At a time when the headline monthly inflation rate stood at 2.9 per cent, engineering and clerical workers at BT recently won a 4.3 per cent increase, staff at Bank of Scotland an average 4.7 per cent and Rover Group employees 4.5 per cent. Staff at Marks & Spencer are to receive a rise of 3.5 per cent from July, which will be supplemented by an additional 1 per cent in October to be distributed among staff on merit.
The deals are bound to have an impact on other influential groups of workers, including those at Ford, whose leaders are due to submit a claim for a substantial pay increase this week. Research group Incomes Data Services believes the negotiations at Ford, which begin in earnest in November, may be especially fraught.
With the latest RPI figure now standing at 3.3 per cent and forecast to go higher, the most powerful employees will be seeking increases of 5 per cent or more - aspirations which will cause considerable concern among ministers.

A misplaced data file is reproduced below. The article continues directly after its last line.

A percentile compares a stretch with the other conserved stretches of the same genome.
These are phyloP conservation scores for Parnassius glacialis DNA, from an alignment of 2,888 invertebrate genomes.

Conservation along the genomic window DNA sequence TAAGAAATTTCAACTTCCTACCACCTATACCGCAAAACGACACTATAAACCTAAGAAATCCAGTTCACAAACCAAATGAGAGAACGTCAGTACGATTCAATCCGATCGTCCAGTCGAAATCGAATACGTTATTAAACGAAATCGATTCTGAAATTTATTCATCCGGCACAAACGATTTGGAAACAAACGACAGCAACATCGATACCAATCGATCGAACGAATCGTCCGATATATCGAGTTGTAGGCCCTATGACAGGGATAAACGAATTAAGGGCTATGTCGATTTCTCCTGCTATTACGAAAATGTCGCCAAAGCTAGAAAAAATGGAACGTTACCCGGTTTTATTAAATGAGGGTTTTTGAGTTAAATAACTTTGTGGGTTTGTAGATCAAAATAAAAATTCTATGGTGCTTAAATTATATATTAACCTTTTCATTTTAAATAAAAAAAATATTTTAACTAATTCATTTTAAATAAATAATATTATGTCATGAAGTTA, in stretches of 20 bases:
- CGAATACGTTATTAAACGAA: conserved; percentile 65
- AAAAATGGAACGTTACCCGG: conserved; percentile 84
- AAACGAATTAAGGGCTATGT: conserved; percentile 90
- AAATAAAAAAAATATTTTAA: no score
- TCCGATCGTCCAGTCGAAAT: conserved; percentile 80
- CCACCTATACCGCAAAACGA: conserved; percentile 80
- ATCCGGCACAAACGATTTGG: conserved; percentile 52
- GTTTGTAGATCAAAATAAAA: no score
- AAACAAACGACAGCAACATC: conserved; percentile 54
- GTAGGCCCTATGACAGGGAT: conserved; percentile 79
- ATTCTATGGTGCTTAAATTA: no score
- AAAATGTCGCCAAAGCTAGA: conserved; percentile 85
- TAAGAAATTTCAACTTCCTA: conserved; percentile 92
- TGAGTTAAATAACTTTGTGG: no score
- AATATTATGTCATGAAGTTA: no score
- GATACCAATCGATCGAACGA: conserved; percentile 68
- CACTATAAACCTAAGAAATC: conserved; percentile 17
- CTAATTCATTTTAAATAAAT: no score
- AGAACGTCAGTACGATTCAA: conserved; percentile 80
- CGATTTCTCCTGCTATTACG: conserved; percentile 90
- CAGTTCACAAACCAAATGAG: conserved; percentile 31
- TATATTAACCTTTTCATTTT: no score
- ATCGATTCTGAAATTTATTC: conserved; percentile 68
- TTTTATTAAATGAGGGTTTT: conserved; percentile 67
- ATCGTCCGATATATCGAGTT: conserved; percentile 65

Well over half of settlements in recent weeks have given rises in the 3 to 4 per cent range, according to IDS. Some 140,000 police officers, for instance, will today receive a pay rise of 3.5 per cent as dictated by their automatic pay formula. For those with pay review dates from 1 July onwards, just over a quarter of settlements have raised pay rates by 4 per cent or more.
In its latest IDS Report, the research group says the signs of a pick- up in wage rates may be due to a combination of factors, including higher inflation, falling unemployment, the four successive rises in mortgage rates since May and the strict fiscal measures taken in the Budget.
The study points out that the drop in unemployment has produced extremely tight labour markets in some areas, leading to acute skill shortages, especially in construction and information technology.
* IDS Report 744, published by Incomes Data Services, 77 Bastwick Street, London EC1V 3TT.